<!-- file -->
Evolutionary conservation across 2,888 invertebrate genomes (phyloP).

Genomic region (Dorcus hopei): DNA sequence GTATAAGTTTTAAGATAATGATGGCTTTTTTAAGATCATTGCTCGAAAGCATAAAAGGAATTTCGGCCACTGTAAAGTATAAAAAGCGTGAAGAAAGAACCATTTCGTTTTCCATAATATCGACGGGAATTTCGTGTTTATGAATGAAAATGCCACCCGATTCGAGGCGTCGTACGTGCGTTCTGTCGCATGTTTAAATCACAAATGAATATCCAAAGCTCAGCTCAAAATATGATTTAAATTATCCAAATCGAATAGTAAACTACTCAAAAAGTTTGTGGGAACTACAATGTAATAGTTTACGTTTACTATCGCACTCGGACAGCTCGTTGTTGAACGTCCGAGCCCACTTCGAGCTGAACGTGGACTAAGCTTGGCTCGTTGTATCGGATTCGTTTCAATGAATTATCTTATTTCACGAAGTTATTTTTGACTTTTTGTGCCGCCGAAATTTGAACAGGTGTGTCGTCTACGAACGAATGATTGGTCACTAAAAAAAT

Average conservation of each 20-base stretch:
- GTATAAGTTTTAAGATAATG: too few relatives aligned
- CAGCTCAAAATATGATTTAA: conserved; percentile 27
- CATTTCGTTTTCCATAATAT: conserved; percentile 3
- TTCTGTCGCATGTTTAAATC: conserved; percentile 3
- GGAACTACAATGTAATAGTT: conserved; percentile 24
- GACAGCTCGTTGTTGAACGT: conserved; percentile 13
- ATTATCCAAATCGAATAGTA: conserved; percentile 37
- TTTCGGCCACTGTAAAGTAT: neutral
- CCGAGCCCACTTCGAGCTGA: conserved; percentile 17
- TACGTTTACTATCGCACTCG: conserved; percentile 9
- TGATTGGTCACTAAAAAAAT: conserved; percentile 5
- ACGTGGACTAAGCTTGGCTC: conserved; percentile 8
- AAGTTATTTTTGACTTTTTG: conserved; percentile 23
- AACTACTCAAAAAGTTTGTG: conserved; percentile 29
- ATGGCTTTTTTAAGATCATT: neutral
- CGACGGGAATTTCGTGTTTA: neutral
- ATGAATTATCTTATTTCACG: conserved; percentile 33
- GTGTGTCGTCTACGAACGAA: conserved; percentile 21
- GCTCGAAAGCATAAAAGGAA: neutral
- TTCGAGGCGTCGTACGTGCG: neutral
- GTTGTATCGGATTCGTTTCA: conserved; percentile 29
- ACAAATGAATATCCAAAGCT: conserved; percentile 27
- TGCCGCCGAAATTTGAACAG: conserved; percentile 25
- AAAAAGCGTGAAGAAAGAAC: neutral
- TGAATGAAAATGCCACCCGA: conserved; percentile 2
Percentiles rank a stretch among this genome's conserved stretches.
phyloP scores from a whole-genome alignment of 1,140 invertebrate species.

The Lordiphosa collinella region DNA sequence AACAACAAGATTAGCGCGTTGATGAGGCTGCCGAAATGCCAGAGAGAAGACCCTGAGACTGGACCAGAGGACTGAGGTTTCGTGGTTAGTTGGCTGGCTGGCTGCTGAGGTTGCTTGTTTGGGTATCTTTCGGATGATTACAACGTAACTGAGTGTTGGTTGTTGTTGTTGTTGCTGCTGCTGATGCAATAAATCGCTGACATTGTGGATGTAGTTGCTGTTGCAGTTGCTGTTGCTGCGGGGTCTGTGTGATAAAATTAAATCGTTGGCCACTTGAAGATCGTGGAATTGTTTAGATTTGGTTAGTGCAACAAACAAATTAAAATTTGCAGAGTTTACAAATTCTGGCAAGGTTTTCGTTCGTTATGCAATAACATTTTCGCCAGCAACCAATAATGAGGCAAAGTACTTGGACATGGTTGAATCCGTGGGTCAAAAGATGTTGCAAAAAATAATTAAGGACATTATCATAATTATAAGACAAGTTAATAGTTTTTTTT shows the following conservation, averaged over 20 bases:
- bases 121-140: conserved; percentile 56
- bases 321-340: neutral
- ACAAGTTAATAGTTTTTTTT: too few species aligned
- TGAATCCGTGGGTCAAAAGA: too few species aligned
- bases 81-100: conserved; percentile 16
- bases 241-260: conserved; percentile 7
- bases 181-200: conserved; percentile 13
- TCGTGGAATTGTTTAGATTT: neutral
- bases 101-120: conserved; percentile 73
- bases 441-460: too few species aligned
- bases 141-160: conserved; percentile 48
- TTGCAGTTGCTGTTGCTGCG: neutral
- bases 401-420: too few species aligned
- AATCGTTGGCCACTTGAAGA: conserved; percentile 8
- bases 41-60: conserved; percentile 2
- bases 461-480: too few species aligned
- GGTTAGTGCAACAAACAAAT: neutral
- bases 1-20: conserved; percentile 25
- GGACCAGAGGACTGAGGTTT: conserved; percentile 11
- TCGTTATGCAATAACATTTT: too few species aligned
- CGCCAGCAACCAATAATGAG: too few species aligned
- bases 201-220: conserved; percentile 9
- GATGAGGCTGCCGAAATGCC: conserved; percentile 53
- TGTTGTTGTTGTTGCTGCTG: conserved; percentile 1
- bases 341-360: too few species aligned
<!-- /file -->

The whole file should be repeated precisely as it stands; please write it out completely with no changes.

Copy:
Evolutionary conservation across 2,888 invertebrate genomes (phyloP).

Genomic region (Dorcus hopei): DNA sequence GTATAAGTTTTAAGATAATGATGGCTTTTTTAAGATCATTGCTCGAAAGCATAAAAGGAATTTCGGCCACTGTAAAGTATAAAAAGCGTGAAGAAAGAACCATTTCGTTTTCCATAATATCGACGGGAATTTCGTGTTTATGAATGAAAATGCCACCCGATTCGAGGCGTCGTACGTGCGTTCTGTCGCATGTTTAAATCACAAATGAATATCCAAAGCTCAGCTCAAAATATGATTTAAATTATCCAAATCGAATAGTAAACTACTCAAAAAGTTTGTGGGAACTACAATGTAATAGTTTACGTTTACTATCGCACTCGGACAGCTCGTTGTTGAACGTCCGAGCCCACTTCGAGCTGAACGTGGACTAAGCTTGGCTCGTTGTATCGGATTCGTTTCAATGAATTATCTTATTTCACGAAGTTATTTTTGACTTTTTGTGCCGCCGAAATTTGAACAGGTGTGTCGTCTACGAACGAATGATTGGTCACTAAAAAAAT

Average conservation of each 20-base stretch:
- GTATAAGTTTTAAGATAATG: too few relatives aligned
- CAGCTCAAAATATGATTTAA: conserved; percentile 27
- CATTTCGTTTTCCATAATAT: conserved; percentile 3
- TTCTGTCGCATGTTTAAATC: conserved; percentile 3
- GGAACTACAATGTAATAGTT: conserved; percentile 24
- GACAGCTCGTTGTTGAACGT: conserved; percentile 13
- ATTATCCAAATCGAATAGTA: conserved; percentile 37
- TTTCGGCCACTGTAAAGTAT: neutral
- CCGAGCCCACTTCGAGCTGA: conserved; percentile 17
- TACGTTTACTATCGCACTCG: conserved; percentile 9
- TGATTGGTCACTAAAAAAAT: conserved; percentile 5
- ACGTGGACTAAGCTTGGCTC: conserved; percentile 8
- AAGTTATTTTTGACTTTTTG: conserved; percentile 23
- AACTACTCAAAAAGTTTGTG: conserved; percentile 29
- ATGGCTTTTTTAAGATCATT: neutral
- CGACGGGAATTTCGTGTTTA: neutral
- ATGAATTATCTTATTTCACG: conserved; percentile 33
- GTGTGTCGTCTACGAACGAA: conserved; percentile 21
- GCTCGAAAGCATAAAAGGAA: neutral
- TTCGAGGCGTCGTACGTGCG: neutral
- GTTGTATCGGATTCGTTTCA: conserved; percentile 29
- ACAAATGAATATCCAAAGCT: conserved; percentile 27
- TGCCGCCGAAATTTGAACAG: conserved; percentile 25
- AAAAAGCGTGAAGAAAGAAC: neutral
- TGAATGAAAATGCCACCCGA: conserved; percentile 2
Percentiles rank a stretch among this genome's conserved stretches.
phyloP scores from a whole-genome alignment of 1,140 invertebrate species.

The Lordiphosa collinella region DNA sequence AACAACAAGATTAGCGCGTTGATGAGGCTGCCGAAATGCCAGAGAGAAGACCCTGAGACTGGACCAGAGGACTGAGGTTTCGTGGTTAGTTGGCTGGCTGGCTGCTGAGGTTGCTTGTTTGGGTATCTTTCGGATGATTACAACGTAACTGAGTGTTGGTTGTTGTTGTTGTTGCTGCTGCTGATGCAATAAATCGCTGACATTGTGGATGTAGTTGCTGTTGCAGTTGCTGTTGCTGCGGGGTCTGTGTGATAAAATTAAATCGTTGGCCACTTGAAGATCGTGGAATTGTTTAGATTTGGTTAGTGCAACAAACAAATTAAAATTTGCAGAGTTTACAAATTCTGGCAAGGTTTTCGTTCGTTATGCAATAACATTTTCGCCAGCAACCAATAATGAGGCAAAGTACTTGGACATGGTTGAATCCGTGGGTCAAAAGATGTTGCAAAAAATAATTAAGGACATTATCATAATTATAAGACAAGTTAATAGTTTTTTTT shows the following conservation, averaged over 20 bases:
- bases 121-140: conserved; percentile 56
- bases 321-340: neutral
- ACAAGTTAATAGTTTTTTTT: too few species aligned
- TGAATCCGTGGGTCAAAAGA: too few species aligned
- bases 81-100: conserved; percentile 16
- bases 241-260: conserved; percentile 7
- bases 181-200: conserved; percentile 13
- TCGTGGAATTGTTTAGATTT: neutral
- bases 101-120: conserved; percentile 73
- bases 441-460: too few species aligned
- bases 141-160: conserved; percentile 48
- TTGCAGTTGCTGTTGCTGCG: neutral
- bases 401-420: too few species aligned
- AATCGTTGGCCACTTGAAGA: conserved; percentile 8
- bases 41-60: conserved; percentile 2
- bases 461-480: too few species aligned
- GGTTAGTGCAACAAACAAAT: neutral
- bases 1-20: conserved; percentile 25
- GGACCAGAGGACTGAGGTTT: conserved; percentile 11
- TCGTTATGCAATAACATTTT: too few species aligned
- CGCCAGCAACCAATAATGAG: too few species aligned
- bases 201-220: conserved; percentile 9
- GATGAGGCTGCCGAAATGCC: conserved; percentile 53
- TGTTGTTGTTGTTGCTGCTG: conserved; percentile 1
- bases 341-360: too few species aligned